The First Movement of Beethoven's Sonata Op.31 No.1 Displays Rhetorical Effects Resulting from the Harmonic and Formal Departure from Sonata Form Convention

1500 Words Dec 5th, 2010 6 Pages
This sonata was composed around 1802, a point at which Beethoven experienced the crisis of encroaching deafness. From then on, the composer started to introduce innovative and bold ideas within classical framework in his musical composition to expand the expressiveness of his music. His novel approach was evident in his formal and harmonic arrangement in the first movement of Sonata Op.31 No.1. Distinctive harmonic departure from the classical sonata form convention fills the movement with drama. In classical sonata form convention, tonality is to be established in the first theme with no ambiguity so as to make contrast with the second theme, which is normally set in the dominant. In the first movement of Beethoven’s sonata Op.31 …show more content…
He preserved the harmonic integrity by finally returning to the home key-G major (Fig. G) in the closing section of the second theme (mm.265-275).
Fig. F

Fig. G The return to the home key can be seen as a relief from the “dissonance” produced by the passages of second themes in E major and b minor. Yet, the tonality on G major is not distinctive enough to induce a home-returning emotion in the listeners. Therefore, the composer restated the opening of the first theme in G major and continues with arpeggiando passages (Fig. H) (mm.288-295) establishing the dominant of the home key. The coda (mm.295-324) consists only simple harmonies (Fig. I) of the tonic and dominant seventh, reassuring the listeners the sense of finally returning home.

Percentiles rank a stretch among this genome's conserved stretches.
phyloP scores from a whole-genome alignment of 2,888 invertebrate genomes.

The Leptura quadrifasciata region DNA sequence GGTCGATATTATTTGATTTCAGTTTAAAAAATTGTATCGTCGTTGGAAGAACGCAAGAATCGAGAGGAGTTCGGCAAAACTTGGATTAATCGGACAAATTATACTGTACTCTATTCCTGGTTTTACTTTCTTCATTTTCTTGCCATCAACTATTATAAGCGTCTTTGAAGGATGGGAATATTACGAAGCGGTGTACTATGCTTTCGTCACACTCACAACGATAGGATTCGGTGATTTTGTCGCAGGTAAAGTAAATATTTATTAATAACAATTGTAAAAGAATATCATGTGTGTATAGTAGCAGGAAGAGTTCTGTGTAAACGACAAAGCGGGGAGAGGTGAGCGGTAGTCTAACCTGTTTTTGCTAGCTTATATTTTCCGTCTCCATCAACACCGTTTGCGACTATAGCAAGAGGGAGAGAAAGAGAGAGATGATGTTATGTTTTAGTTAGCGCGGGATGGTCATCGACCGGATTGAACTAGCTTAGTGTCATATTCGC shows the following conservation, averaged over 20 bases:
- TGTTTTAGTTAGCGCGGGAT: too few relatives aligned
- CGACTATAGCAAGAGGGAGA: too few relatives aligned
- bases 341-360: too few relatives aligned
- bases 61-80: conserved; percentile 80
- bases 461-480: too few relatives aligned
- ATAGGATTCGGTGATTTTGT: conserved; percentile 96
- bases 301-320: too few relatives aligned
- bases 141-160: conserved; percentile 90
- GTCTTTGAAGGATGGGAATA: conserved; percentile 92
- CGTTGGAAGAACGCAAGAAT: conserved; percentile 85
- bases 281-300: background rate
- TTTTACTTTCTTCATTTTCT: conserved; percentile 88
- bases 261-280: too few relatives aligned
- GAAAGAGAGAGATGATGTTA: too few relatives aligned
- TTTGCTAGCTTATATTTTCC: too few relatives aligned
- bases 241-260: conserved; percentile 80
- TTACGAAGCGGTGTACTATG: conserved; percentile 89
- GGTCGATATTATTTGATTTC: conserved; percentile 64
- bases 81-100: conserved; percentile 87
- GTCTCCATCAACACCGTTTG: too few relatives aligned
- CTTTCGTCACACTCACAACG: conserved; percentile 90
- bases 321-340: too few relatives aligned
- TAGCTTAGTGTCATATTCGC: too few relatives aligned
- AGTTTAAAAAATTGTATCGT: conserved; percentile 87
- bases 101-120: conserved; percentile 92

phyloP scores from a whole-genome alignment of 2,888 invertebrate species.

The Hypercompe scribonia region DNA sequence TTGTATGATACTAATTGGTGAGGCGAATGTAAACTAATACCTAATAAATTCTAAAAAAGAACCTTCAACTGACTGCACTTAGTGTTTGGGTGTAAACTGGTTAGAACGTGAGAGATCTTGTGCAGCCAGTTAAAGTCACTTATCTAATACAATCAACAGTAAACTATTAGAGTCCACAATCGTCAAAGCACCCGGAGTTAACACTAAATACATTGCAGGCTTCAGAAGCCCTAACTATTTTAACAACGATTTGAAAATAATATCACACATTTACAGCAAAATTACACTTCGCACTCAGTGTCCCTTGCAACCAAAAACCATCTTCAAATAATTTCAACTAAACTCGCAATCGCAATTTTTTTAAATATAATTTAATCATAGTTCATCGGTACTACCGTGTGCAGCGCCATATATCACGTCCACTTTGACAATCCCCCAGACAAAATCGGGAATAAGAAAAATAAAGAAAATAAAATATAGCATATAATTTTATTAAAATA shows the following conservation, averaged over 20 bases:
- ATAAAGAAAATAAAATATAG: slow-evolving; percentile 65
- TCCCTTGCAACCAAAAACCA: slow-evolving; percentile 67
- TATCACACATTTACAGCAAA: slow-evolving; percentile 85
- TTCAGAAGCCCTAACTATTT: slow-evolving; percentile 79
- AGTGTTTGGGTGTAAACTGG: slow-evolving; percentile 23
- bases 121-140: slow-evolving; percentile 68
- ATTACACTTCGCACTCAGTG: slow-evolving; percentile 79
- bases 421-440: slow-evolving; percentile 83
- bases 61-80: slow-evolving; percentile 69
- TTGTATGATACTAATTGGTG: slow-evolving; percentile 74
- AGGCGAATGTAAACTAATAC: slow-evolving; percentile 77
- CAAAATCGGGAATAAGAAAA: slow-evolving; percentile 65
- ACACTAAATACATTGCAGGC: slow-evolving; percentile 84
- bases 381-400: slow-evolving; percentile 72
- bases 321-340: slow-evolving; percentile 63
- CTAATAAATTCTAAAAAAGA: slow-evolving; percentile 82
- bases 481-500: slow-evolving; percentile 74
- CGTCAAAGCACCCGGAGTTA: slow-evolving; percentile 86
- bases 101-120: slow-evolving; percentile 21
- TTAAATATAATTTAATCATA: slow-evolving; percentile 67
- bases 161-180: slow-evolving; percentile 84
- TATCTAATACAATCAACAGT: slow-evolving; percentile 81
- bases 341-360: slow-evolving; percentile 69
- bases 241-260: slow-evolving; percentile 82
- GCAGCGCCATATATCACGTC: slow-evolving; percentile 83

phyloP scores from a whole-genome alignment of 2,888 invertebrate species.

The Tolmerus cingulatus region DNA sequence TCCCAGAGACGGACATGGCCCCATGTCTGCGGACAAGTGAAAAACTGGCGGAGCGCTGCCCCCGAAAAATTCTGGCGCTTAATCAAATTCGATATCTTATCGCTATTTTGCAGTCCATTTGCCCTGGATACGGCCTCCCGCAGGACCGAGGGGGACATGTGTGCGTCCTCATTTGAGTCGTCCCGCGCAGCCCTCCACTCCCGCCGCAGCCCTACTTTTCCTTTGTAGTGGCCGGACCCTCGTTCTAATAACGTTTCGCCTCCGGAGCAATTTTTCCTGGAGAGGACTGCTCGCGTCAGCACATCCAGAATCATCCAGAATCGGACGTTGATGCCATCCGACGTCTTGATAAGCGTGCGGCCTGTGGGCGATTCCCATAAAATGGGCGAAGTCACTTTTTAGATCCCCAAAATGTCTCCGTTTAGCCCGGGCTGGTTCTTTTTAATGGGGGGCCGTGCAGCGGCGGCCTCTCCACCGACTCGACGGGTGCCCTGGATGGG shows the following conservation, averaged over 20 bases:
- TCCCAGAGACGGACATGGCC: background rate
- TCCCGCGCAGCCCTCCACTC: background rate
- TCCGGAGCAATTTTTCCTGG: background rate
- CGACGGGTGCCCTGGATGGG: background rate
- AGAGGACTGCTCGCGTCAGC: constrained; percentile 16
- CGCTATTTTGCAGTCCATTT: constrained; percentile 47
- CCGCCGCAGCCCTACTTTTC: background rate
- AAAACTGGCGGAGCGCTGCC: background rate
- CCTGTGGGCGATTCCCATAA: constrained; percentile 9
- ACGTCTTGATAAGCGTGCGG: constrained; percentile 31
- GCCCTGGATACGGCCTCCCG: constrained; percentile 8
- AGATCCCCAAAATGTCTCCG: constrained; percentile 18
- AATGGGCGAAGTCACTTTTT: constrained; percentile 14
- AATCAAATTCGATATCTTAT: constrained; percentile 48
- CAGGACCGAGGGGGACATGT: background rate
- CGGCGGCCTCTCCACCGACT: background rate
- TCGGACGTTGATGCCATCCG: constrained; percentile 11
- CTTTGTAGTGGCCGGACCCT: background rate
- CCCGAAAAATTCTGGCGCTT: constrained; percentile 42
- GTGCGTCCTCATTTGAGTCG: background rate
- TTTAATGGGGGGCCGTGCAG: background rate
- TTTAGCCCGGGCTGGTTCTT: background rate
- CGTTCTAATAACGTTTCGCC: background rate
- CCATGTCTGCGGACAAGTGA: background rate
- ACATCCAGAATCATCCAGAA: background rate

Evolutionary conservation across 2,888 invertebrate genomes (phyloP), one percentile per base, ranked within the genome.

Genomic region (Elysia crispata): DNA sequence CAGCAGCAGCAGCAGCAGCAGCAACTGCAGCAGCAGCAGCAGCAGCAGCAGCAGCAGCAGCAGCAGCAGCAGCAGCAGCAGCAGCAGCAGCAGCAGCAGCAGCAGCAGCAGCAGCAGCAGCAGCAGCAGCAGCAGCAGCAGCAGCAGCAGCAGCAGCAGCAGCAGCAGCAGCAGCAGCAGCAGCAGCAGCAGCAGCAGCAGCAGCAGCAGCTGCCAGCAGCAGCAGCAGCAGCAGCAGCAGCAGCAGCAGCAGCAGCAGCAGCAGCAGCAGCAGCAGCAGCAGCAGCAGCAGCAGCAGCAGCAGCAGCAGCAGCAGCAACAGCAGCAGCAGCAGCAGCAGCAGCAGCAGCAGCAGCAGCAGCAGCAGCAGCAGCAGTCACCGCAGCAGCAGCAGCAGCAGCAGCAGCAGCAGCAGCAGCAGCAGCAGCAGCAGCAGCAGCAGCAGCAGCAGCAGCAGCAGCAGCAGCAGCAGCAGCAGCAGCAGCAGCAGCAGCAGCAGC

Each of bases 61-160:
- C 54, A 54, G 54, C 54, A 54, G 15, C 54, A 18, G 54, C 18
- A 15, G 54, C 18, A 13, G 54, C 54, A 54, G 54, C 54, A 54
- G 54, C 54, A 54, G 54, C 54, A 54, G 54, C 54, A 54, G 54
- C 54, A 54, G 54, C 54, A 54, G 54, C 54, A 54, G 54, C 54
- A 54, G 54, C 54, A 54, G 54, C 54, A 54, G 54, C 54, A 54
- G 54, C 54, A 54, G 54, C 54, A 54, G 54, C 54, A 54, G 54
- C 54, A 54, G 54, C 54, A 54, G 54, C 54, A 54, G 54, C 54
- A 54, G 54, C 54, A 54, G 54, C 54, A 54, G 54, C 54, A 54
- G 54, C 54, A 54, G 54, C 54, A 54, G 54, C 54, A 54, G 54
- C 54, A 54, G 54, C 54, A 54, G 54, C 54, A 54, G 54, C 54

Fig .H Fig .I Employing remote keys and tonicisation seem not sufficient for the composer to display his ability to expand the expressiveness of his music. Thus, Beethoven employed the technique modal mixture through out the second theme in both exposition and recapitulation. For instance, the second theme in the exposition starts with B major harmony (mm.65-69) (Fig. C). With a descending scale, the second theme swiftly changes to b minor (mm.72-79) (Fig. J). It creates abrupt change in the mood from a sweet dance-like major passage to a stormy minor one. From measure 72, b minor persists throughout the second theme except